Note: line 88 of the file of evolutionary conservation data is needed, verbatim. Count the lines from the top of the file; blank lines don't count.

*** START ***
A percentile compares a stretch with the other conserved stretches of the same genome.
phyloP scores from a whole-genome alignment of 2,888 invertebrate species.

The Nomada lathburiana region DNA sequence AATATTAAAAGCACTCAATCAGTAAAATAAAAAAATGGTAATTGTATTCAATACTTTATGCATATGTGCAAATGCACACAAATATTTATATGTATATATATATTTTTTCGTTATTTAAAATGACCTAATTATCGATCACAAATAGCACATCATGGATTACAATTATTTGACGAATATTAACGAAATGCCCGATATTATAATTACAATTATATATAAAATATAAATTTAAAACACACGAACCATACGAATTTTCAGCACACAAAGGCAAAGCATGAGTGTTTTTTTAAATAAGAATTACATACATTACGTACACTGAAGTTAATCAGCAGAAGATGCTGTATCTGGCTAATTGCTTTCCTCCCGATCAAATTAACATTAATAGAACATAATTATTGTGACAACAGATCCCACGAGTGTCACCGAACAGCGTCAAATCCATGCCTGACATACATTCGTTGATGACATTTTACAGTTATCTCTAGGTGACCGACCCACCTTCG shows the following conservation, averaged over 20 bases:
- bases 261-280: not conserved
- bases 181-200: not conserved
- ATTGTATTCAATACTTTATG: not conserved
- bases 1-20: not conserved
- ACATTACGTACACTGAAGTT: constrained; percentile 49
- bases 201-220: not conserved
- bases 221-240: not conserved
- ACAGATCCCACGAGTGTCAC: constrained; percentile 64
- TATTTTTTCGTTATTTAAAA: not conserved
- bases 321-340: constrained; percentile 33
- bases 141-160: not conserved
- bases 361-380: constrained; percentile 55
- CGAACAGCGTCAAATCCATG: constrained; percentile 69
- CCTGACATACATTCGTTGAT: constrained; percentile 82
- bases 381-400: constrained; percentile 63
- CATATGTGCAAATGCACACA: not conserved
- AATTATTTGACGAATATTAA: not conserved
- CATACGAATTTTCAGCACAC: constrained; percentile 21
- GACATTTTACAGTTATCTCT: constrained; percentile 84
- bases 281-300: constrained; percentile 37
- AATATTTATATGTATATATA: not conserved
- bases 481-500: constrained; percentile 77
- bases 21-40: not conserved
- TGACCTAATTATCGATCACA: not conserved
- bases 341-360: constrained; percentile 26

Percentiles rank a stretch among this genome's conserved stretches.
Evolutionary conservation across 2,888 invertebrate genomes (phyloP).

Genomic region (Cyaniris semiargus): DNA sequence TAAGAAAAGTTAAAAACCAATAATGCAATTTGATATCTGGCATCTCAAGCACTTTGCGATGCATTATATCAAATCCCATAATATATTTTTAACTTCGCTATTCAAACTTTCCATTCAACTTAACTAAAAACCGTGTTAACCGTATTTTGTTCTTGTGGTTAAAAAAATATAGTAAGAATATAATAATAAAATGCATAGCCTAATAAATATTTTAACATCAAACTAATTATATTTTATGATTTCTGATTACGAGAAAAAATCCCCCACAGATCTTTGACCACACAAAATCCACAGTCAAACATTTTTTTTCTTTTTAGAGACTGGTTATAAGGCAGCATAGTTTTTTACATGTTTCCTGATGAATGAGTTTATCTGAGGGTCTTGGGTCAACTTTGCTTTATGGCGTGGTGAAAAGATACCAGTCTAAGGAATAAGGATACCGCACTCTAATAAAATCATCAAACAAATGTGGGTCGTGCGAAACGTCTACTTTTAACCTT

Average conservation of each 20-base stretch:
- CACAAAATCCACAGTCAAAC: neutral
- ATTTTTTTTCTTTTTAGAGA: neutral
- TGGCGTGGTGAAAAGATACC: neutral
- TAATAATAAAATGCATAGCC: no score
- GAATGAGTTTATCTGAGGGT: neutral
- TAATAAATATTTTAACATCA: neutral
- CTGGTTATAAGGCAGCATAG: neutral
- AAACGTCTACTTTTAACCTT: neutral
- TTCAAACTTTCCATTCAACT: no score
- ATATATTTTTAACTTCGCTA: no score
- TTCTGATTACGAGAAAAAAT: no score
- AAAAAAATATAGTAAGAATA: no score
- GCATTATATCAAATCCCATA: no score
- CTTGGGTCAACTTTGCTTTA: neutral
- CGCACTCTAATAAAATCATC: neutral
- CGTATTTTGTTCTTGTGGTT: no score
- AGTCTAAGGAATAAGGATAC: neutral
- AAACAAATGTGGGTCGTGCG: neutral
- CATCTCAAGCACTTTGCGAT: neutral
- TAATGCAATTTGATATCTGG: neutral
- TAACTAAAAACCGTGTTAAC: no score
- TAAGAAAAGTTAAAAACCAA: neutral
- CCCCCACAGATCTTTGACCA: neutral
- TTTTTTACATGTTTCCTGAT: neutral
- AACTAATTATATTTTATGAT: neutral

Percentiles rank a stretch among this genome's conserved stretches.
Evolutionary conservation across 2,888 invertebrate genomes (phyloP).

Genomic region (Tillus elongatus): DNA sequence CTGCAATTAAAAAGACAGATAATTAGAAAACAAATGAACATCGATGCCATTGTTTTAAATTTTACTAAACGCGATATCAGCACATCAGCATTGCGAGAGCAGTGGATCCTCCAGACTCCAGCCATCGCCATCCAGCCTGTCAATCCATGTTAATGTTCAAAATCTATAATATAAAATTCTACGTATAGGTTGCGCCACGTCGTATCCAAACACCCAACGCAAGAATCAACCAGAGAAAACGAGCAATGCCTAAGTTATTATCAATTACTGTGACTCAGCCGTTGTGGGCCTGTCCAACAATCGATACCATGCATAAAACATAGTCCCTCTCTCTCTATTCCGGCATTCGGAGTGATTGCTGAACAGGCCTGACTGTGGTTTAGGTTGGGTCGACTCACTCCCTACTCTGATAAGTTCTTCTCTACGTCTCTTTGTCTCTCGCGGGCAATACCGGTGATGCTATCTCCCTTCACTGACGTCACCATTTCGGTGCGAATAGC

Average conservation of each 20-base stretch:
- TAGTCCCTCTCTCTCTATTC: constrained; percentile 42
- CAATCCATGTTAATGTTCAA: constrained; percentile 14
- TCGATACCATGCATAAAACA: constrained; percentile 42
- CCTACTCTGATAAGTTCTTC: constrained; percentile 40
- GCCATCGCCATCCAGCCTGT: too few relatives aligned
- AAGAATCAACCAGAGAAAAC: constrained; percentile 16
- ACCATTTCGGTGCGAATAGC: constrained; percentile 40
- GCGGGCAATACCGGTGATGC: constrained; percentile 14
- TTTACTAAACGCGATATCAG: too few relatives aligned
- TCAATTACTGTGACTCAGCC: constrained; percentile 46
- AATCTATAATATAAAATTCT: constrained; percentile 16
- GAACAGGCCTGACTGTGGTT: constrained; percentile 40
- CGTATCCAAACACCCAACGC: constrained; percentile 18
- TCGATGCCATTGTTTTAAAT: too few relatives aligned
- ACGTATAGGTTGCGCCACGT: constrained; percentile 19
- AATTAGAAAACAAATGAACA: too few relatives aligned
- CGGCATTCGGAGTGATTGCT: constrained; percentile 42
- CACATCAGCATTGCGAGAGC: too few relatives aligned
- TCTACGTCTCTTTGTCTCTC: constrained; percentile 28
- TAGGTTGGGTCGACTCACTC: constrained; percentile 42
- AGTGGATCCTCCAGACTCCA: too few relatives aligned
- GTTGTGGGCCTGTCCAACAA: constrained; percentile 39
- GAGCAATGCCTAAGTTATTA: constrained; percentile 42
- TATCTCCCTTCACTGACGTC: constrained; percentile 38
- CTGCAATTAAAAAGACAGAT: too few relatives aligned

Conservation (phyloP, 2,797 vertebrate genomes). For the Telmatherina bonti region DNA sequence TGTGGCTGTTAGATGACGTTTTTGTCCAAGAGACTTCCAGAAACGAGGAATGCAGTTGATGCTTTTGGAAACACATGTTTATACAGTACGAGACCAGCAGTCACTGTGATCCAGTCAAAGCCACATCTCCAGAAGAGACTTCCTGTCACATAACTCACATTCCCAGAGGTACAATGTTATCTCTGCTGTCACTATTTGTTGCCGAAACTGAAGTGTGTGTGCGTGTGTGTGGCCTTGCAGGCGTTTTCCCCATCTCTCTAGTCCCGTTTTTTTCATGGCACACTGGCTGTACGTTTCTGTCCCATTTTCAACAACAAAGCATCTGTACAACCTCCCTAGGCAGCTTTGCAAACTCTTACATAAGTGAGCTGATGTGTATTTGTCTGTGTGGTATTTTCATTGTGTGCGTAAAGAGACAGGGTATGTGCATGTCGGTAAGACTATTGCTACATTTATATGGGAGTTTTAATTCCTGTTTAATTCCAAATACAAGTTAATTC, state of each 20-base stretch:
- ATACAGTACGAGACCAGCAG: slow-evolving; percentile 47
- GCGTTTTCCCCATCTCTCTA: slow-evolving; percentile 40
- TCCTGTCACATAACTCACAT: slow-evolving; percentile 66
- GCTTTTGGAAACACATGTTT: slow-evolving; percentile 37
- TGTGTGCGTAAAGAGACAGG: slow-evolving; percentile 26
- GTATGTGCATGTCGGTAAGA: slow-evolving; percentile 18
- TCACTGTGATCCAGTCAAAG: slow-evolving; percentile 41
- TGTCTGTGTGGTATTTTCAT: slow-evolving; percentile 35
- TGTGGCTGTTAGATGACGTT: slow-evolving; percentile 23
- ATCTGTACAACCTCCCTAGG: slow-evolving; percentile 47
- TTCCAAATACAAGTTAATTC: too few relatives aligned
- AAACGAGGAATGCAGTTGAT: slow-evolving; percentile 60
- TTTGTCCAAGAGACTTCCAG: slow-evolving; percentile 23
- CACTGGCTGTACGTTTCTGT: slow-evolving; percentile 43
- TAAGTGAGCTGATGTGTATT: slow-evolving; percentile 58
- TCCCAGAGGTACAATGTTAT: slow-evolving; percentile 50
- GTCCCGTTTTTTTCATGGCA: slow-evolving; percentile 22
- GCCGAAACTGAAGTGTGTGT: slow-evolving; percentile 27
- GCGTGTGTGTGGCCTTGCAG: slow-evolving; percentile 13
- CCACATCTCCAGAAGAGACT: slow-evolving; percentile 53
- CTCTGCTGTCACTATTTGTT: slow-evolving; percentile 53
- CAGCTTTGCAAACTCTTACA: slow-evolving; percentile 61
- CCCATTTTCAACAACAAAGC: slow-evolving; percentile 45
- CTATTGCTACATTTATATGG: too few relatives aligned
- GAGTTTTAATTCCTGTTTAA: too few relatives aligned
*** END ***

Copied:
- ATACAGTACGAGACCAGCAG: slow-evolving; percentile 47